T'POL: You read my letter?
TUCKER: Believe me, I don't feel very good about it.
T'POL: I have more letters in my quarters. Would you like to read those
TUCKER: I'm trying to apologise here.
ARCHER [OC]: Archer to T'Pol.
T'POL: Yes, Captain.
ARCHER [OC]: Please report to my Ready room.
T'POL: Has anyone else read the letter?
T'POL: I'd appreciate it if you wouldn't mention it.
TUCKER: I won't, I promise.
ARCHER: I thought I'd invite Captain Vanik for a
visit. If he's so interested in how we do things, he might as well come
see for himself. Once he realises we're not going to blow up the
galaxy, maybe he'll leave us alone.
T'POL: I'm sure he'll appreciate the gesture.
ARCHER: Dinner's a good way to break the ice. I was hoping you might
give Chef some menu suggestions.
ARCHER: A little food, a little wine.
T'POL: Vulcans don't drink wine.
ARCHER: You know what I mean. Just help me make him go away.
PHLOX: When did these symptoms begin?
T'POL: Two days ago.
PHLOX: (checking her neck) Perhaps you slept in an awkward position.
T'POL: I haven't slept.
PHLOX: For two days? Something on your mind? It appears to be a tension
headache. You know anything said between us is strictly confidential.
Would you like to talk about what's troubling you?
PHLOX: I don't know if there's anyone on this ship you would feel
comfortable talking with, but if there is, it might feel good to get
whatever's bothering you out in the open. (gives her a hypo) This is a
simple analgesic. I can give you something later to help you sleep this
evening, if you'd like.
T'POL: Thank you, Doctor.
(The snowman has gained a large pair of pointy
TRAVIS: The ears are a nice touch.
REED: I thought so.
TRAVIS: We should get out more often.
REED: Don't get too comfortable. This landscape is about to change.
Reed to Enterprise.
ARCHER [OC]: Go ahead.
REED: Charges are set.
ARCHER: Stand by. Inform the Vulcans we're about
to make a very loud noise.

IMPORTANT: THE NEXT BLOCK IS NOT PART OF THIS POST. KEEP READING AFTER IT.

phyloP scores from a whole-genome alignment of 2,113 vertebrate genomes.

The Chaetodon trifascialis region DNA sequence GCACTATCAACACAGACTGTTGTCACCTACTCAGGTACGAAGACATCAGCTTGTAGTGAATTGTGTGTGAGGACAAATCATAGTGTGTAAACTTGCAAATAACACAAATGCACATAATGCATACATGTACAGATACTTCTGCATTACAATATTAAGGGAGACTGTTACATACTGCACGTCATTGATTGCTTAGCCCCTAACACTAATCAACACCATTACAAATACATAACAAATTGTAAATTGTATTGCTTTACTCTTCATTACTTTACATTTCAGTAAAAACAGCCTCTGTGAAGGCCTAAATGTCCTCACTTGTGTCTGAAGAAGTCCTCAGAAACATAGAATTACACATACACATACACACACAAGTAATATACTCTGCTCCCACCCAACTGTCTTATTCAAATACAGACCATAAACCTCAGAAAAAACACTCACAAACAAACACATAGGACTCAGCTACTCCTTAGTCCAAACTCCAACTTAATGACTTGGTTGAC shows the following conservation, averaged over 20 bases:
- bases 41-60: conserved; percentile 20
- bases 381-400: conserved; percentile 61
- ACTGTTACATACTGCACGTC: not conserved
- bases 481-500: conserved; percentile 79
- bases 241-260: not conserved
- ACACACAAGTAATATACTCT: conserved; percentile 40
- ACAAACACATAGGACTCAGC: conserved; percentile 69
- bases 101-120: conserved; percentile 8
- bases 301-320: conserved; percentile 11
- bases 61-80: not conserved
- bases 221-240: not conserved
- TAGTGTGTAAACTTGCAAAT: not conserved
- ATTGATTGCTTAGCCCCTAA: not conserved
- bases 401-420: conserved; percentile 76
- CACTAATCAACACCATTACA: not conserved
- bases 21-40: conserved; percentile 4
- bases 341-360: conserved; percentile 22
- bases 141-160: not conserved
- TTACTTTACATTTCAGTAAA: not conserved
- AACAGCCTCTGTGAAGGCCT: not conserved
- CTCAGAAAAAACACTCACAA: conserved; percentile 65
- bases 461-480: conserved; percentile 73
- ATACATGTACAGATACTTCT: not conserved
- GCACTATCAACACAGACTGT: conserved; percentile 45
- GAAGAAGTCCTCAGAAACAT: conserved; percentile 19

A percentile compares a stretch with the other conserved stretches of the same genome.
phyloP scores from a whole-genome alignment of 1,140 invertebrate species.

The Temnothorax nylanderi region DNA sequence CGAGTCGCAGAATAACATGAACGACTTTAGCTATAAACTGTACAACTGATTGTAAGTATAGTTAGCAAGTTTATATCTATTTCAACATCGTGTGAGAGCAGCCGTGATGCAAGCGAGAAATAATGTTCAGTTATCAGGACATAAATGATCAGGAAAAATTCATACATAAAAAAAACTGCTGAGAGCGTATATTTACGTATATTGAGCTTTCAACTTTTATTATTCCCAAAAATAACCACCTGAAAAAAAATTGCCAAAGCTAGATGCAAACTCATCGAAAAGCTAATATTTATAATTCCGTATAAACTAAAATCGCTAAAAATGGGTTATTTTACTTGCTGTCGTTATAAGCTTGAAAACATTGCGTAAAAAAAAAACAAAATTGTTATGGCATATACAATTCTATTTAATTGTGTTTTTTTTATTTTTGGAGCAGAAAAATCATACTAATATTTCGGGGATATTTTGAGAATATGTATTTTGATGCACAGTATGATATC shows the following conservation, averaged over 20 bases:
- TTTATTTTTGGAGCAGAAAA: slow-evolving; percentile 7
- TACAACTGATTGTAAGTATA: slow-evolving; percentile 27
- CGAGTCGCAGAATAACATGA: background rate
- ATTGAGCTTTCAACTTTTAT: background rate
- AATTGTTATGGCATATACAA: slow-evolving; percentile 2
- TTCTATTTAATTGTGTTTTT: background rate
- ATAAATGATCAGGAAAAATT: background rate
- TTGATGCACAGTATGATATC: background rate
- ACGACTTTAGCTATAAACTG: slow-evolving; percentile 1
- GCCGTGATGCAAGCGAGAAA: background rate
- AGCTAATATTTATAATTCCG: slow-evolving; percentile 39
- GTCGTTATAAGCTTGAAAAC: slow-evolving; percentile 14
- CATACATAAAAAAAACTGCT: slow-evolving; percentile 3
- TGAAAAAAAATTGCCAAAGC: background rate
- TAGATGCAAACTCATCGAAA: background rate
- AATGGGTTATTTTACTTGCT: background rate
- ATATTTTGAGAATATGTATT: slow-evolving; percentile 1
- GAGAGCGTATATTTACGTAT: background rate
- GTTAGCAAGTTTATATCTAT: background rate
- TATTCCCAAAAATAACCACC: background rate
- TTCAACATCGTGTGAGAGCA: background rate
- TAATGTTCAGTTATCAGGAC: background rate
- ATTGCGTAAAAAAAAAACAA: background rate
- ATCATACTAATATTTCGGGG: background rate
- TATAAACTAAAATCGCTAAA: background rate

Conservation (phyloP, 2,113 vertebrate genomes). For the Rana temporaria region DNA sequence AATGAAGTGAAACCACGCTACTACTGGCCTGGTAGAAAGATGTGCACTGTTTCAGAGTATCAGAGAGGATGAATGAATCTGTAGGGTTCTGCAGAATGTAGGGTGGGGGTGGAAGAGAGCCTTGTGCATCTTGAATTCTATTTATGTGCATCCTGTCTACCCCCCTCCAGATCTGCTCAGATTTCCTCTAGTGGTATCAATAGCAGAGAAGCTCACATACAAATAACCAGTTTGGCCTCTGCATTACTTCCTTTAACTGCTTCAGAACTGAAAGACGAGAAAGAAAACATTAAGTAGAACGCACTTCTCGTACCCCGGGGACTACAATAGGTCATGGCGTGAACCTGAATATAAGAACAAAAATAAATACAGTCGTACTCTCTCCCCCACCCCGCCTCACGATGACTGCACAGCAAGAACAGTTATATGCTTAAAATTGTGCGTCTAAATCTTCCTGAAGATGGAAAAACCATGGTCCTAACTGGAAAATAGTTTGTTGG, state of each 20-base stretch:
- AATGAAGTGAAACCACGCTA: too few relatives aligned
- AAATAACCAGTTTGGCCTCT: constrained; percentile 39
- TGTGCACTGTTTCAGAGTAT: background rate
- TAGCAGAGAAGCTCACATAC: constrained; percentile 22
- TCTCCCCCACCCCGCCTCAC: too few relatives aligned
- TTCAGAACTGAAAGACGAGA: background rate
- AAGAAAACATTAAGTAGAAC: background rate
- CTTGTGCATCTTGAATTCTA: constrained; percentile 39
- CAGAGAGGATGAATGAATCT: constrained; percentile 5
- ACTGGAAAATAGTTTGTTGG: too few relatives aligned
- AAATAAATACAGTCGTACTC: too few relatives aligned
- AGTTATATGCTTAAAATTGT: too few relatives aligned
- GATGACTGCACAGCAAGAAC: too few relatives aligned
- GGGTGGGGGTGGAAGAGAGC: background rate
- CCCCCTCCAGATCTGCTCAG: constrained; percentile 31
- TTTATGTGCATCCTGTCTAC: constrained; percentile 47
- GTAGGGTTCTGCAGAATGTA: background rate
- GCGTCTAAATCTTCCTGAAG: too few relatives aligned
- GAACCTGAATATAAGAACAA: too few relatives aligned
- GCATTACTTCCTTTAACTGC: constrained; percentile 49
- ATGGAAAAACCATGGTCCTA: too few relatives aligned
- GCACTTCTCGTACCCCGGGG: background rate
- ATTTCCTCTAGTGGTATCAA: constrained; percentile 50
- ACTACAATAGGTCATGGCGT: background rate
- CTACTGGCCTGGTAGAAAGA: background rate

HOSHI: Aye, sir.
ARCHER: Archer to Reed.
REED [OC]: Yes, Captain.
ARCHER: Blast away.
(They crouch down behind an ice pinnacle while the charge goes off,
then inspect the resulting crater.)
REED: I was hoping for a little more symmetry.
TRAVIS: I'll get the drill.
ARCHER: If I'm not mistaken, you're flying a Surak
VANIK: You're not mistaken.
ARCHER: You can get her up to, what, six, six point five?
VANIK: Six point five.
TUCKER: I'd love to get a look inside those nacelles.
VANIK: Our warp systems are classified.
ARCHER: A few years back I was a guest aboard a Maymora class ship, the
Yarahla. Captain Tok. Do you know him?
VANIK: Not personally.
ARCHER: Oh. We made a run to a dark matter nebula. I helped set up the
graviton telescope. Most fun I've ever had on a space walk. Those
Vulcan EV suits are something else, like you're flying around inside
your own little starship.
(Vanik is not eating.)
VANIK:You're easily impressed.
ARCHER: Something wrong with your Pok Tar?
ARCHER: If it's not to your liking, I'm sure our Chef can prepare you
VANIK: I've already eaten.
TUCKER: Hope you saved room for dessert.
(A deathly silence.)
ARCHER: After dinner, I thought you might like to take a look around.
Enterprise may not be Surak class, but she's quite a ship.
VANIK: Perhaps another time.
VANIK: I only drink water.
ARCHER: You know, for people who claim not to be explorers, you sure do
VANIK: I hope our presence here is not proving inconvenient.
ARCHER: On the contrary, it's nice to know no matter how big the
universe is, there's always a Vulcan ship nearby.
TUCKER: So, Captain, tell us about yourself.
VANIK: Excuse me?
T'POL: On Earth, it's customary to exchange personal information with
someone you've just met.
ARCHER: We have this peculiar habit of actually talking during meals.
VANIK: I've noticed. What would you like to know?
TUCKER: I don't know. Where were you born, how long have you been
Captain, any hobbies?
VANIK: I've served in the Vulcan space programme for seventy six years,
fifteen of them commanding the Ti'Mur.
T'POL: I believe this is Captain Vanik's first visit aboard an Earth
ARCHER: We'd be happy to answer any questions you might have.
VANIK: I have none. Humans have never held much interest for me.
ARCHER: Well, where did the time go? Seems like you just got here. I'm
sure you're eager to get back to your ship so I'll trouble you with
just one last question. (stands) How long to you plan on spying on us?